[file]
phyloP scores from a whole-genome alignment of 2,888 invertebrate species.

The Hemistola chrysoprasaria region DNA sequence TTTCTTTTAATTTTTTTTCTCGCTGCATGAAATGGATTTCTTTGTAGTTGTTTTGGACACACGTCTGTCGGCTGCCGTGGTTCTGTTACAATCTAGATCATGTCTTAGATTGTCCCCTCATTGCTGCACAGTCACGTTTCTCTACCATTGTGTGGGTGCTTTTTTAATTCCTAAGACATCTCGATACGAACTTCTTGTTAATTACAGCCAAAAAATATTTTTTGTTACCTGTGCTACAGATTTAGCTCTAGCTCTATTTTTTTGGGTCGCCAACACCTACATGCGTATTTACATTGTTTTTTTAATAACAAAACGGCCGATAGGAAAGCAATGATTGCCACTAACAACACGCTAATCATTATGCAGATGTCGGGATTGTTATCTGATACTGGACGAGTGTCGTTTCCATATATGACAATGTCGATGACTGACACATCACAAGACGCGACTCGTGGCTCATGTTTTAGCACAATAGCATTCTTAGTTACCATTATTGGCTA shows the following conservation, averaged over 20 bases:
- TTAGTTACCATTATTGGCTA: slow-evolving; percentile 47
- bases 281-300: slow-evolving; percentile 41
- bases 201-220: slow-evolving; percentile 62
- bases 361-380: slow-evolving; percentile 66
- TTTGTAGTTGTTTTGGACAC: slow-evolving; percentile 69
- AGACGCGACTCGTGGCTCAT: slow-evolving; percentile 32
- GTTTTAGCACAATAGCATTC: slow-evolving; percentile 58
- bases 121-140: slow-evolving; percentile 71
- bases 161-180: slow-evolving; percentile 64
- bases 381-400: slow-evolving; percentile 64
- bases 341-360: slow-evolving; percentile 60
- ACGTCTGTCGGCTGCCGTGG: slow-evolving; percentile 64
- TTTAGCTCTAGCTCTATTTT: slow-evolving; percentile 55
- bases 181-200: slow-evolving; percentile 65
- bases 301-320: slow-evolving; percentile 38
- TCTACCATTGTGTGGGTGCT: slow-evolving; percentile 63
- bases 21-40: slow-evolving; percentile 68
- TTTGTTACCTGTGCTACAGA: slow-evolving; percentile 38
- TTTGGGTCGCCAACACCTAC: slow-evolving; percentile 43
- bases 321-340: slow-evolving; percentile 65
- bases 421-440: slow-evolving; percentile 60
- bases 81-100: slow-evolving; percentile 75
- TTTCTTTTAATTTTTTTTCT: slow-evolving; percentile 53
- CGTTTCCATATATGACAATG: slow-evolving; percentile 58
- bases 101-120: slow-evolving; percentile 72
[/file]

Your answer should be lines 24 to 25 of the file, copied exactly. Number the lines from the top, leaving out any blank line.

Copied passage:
- bases 81-100: slow-evolving; percentile 75
- TTTCTTTTAATTTTTTTTCT: slow-evolving; percentile 53